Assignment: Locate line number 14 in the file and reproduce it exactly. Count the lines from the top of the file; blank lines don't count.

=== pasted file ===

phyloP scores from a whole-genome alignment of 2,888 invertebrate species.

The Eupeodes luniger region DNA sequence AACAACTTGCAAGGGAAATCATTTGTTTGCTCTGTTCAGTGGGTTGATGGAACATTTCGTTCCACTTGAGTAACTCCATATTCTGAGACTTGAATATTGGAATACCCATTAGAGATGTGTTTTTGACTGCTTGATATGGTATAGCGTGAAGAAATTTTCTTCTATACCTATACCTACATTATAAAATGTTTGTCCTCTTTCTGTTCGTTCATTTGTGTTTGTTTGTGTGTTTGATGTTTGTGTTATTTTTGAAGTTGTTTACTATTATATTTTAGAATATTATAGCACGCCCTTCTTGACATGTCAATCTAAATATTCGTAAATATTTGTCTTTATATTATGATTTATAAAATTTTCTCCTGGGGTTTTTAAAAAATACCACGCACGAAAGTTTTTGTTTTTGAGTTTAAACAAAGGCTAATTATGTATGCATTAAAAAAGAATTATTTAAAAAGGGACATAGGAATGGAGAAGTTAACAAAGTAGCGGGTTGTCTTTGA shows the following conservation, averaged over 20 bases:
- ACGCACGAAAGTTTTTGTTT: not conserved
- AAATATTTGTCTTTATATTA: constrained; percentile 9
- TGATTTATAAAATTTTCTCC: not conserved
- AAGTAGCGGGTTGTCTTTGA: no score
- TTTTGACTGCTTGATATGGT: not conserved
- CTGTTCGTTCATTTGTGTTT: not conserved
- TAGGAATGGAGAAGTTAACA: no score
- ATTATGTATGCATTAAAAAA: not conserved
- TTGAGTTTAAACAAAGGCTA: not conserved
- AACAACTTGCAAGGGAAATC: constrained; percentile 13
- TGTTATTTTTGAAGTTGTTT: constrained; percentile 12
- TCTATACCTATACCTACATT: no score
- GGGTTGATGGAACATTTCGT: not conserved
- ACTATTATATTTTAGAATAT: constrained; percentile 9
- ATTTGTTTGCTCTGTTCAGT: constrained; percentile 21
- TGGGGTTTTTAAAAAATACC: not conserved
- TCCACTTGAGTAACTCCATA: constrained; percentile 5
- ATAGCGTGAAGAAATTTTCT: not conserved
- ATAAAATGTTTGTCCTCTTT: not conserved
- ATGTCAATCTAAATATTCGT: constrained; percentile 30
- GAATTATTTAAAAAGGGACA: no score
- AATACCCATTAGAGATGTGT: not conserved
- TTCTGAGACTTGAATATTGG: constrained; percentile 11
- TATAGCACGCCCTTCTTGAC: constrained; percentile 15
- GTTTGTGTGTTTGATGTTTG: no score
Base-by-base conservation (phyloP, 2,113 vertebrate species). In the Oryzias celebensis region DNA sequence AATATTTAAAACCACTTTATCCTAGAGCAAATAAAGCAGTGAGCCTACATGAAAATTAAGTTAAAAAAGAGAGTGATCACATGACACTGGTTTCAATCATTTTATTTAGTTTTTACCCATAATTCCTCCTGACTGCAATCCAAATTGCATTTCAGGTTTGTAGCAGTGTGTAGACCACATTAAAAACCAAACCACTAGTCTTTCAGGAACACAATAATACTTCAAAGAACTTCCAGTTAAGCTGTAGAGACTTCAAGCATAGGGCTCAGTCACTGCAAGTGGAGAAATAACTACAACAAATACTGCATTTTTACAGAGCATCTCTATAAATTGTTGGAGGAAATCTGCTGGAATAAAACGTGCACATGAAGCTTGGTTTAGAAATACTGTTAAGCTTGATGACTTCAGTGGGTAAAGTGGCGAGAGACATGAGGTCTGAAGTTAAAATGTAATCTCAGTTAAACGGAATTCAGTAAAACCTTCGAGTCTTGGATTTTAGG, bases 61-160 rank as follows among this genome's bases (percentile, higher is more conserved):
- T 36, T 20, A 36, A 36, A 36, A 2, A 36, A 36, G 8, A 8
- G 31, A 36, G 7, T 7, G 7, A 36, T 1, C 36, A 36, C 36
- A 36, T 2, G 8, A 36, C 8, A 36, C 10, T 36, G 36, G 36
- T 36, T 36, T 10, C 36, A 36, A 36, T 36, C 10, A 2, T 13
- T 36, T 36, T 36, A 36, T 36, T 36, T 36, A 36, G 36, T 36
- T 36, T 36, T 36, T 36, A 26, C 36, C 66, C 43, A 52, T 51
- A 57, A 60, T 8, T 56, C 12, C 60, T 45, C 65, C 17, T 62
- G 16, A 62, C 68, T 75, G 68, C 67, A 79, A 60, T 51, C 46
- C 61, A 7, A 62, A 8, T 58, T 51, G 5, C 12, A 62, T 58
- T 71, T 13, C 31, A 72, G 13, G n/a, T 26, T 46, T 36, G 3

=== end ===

- TCTATACCTATACCTACATT: no score